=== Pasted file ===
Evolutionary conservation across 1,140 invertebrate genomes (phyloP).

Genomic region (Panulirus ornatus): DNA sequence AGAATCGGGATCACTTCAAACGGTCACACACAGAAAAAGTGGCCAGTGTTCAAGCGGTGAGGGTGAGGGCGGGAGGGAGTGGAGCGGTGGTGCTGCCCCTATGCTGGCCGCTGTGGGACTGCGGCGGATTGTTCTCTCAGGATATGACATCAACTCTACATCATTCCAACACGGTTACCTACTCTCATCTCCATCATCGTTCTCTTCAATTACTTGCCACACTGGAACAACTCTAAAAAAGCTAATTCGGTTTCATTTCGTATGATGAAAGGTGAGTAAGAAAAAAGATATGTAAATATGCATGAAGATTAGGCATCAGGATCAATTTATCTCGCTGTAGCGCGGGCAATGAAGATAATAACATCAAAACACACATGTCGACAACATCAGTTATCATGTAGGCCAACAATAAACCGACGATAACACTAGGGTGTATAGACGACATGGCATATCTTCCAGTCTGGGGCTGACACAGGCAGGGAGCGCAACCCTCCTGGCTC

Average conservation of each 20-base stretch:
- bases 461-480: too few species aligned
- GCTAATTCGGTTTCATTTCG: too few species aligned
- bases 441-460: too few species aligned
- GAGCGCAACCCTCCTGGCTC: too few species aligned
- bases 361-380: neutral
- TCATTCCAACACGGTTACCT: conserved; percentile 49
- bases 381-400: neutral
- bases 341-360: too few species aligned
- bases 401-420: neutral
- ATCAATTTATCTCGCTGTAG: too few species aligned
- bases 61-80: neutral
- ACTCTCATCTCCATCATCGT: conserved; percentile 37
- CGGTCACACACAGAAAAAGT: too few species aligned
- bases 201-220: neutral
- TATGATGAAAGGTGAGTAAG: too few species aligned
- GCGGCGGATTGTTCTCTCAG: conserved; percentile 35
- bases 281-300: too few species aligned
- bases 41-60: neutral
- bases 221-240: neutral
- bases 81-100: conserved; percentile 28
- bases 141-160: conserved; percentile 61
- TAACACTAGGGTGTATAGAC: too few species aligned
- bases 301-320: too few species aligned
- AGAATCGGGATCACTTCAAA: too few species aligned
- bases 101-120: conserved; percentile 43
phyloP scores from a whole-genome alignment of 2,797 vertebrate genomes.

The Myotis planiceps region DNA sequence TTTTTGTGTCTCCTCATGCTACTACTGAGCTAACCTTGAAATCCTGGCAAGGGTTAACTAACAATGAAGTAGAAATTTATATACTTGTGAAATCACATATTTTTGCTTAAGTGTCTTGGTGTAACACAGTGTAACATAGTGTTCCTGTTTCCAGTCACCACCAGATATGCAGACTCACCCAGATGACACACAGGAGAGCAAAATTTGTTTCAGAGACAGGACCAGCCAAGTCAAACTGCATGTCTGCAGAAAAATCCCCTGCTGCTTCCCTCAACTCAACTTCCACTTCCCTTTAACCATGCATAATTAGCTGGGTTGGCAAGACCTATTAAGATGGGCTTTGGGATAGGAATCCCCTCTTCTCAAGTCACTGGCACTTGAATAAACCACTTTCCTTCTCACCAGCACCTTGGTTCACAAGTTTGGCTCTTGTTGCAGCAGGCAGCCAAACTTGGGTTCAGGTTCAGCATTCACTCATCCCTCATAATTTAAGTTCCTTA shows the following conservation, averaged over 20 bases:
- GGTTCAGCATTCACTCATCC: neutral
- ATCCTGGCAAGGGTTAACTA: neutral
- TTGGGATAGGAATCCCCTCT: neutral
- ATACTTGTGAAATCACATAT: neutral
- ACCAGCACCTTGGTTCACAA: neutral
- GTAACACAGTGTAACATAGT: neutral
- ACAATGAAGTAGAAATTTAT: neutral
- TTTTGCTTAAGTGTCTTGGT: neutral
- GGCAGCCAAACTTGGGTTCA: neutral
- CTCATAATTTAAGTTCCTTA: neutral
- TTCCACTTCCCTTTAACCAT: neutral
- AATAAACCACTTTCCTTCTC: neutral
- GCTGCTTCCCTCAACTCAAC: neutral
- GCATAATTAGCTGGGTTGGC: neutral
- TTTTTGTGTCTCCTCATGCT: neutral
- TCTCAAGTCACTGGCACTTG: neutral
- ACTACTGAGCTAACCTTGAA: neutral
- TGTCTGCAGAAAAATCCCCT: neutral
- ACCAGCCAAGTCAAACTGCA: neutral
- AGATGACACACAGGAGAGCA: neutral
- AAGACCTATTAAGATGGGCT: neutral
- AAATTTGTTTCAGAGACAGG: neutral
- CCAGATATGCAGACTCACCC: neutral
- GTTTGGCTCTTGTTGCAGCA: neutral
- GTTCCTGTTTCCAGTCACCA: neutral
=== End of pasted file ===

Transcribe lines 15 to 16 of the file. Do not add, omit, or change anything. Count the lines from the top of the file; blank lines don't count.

- ACTCTCATCTCCATCATCGT: conserved; percentile 37
- CGGTCACACACAGAAAAAGT: too few species aligned